By Kelly Werthmann

BROOMFIELD, Colo. (CBS4) – A Colorado nonprofit organization is suing U.S. Fish and Wildlife for granting a permit to a developer planning to build hundreds of apartments close to a bald eagle’s nest.

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(credit: CBS)

The nest, home to a pair of bald eagles, is near Stearns Lake in Broomfield. It sits high atop a tree about 600 feet from the land where The Garnett Companies, based in Indiana, has been approved to build an apartment complex.

“They’re very special to me,” Dana Bove, a member of the Front Range Nesting Bald Eagles Studies (FRNBES) group, said of the eagles.

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Dana Bove (credit: CBS)

FRNBES is a nonprofit group dedicated to the study and conservation of nesting bald eagles, golden eagles and other raptors in the Front Range region of Colorado.

Bove has volunteered with the organization for years, keeping a close eye on the Stearns Lake eagles since their nest was built in 2010.

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Bald eagle’s nest in Broomfield. (credit: CBS)

“We record their behavior, where they are, what direction they’re flying, and take photographs,” he explained to CBS4’s Kelly Werthmann.

Bove is concerned construction on the apartment complex will disturb the eagles and force them to abandon their nest.

“And at the same time, these birds lay eggs,” Bove said. “It could be potentially disastrous.”

According to the lawsuit, FRNBES claims the permit USFWS granted to the developer authorizes the disturbance of the Stearns Nest, which violates the Bald and Golden Eagle Protection Act.

The lawsuit says such a disturbance will “decrease the occurrence of future sightings of eagles” by groups such as FRNBES, “negatively impacting their ability to observe, photograph, and study the eagles.”

It will also alter the birds’ activity patterns and biological functions, such as breeding and nesting.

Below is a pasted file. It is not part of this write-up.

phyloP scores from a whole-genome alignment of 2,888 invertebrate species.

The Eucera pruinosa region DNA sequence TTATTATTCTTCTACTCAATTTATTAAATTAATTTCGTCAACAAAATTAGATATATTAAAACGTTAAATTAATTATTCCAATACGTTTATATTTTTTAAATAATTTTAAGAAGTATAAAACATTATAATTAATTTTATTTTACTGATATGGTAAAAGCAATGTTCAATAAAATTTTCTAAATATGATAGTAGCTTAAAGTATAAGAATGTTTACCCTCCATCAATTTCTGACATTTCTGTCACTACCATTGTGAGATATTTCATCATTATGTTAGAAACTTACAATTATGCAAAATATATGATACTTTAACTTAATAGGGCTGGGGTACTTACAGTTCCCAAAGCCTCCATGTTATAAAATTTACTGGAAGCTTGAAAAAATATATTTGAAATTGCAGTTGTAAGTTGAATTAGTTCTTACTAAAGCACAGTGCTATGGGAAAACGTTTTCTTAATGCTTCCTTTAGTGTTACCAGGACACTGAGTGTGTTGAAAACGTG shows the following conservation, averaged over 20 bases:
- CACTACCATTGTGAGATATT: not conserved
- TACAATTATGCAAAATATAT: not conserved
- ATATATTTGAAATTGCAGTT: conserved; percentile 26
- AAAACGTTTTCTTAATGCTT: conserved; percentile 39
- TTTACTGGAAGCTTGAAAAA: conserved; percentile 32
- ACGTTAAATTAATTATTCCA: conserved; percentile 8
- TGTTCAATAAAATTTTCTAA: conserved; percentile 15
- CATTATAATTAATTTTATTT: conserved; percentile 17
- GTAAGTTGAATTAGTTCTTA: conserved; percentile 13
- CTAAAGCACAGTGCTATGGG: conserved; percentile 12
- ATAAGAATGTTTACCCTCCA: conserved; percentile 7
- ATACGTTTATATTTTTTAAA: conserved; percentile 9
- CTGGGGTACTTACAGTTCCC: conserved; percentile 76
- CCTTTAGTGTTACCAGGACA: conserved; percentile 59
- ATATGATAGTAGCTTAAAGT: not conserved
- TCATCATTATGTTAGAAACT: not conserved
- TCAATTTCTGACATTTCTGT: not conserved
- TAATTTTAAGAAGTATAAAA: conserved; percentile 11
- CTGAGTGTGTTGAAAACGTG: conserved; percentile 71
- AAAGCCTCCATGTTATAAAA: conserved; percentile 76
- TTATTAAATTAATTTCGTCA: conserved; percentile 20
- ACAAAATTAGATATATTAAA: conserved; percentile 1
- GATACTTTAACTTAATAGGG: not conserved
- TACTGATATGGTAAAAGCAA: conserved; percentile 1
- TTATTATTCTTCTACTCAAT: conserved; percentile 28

FRNBES also claims the USFWS failed to provide any notice and public comment opportunity concerning its authorization of the permit. Had that been provided, the lawsuit reads, it “would have resulted in [FRNBES] submitting extensive, science-based comments advocating that USFWS deny this permit or at least impose far more stringent and empirically-based permit conditions to avoid harm to these eagles.”

Bove believes USFWS should have considered Colorado Parks and Wildlife’s research and recommendations about building near eagles’ nests.

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(credit: CBS)

“Their guidelines are at this time of year no new construction, no new activity within a half mile of the nest,” he said.

In a phone call to CBS4’s Kelly Werthmann, the vice president of development for The Garnett Companies said they share many of the same concerns about protecting the eagles.

“We want to do the right thing,” Ken Koziol said. “That’s why we’re working with the city, state and U.S. Fish and Wildlife.”

In fact, Koziol said, his company received a letter from Colorado Parks and Wildlife thanking them for their consideration of the eagles and efforts to keep them safe. That includes delaying the project until late March after the birds’ eggs hatch, building a 12-foot hay bale sound wall and keeping a biologist on site during construction.

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(credit: CBS)

“I would like to thank the Garett Company for their patience and willingness to adjust their schedule to accommodate the needs of this particular nesting pair,” the letter from CPW Area Wildlife Manager Larry Rogstad read. “It is always great to work with folks trying their best to do right for natural resources!”

Koziol also said they will have an education program for all the workers so they, too, can be aware of the nearby eagles.

“We’re doing everything we can,” Koziol said.

Though he appreciates those efforts, Bove fears it won’t be enough and the eagles will leave the community that’s grown to love them.

“There are so many people who come here that absolutely love these eagles,” he said. “I think they’re very special to this community.”

CBS4 reached out to USFWS regarding the lawsuit and how it could impact the project, but a spokesperson said they couldn’t comment due to pending litigation.

Kelly Werthmann joined the CBS4 team as the morning reporter in 2012. After serving as weekend morning anchor, Kelly is now Covering Colorado First for CBS4 News at 10. Connect with Kelly on Facebook or follow her on Twitter @KellyCBS4.

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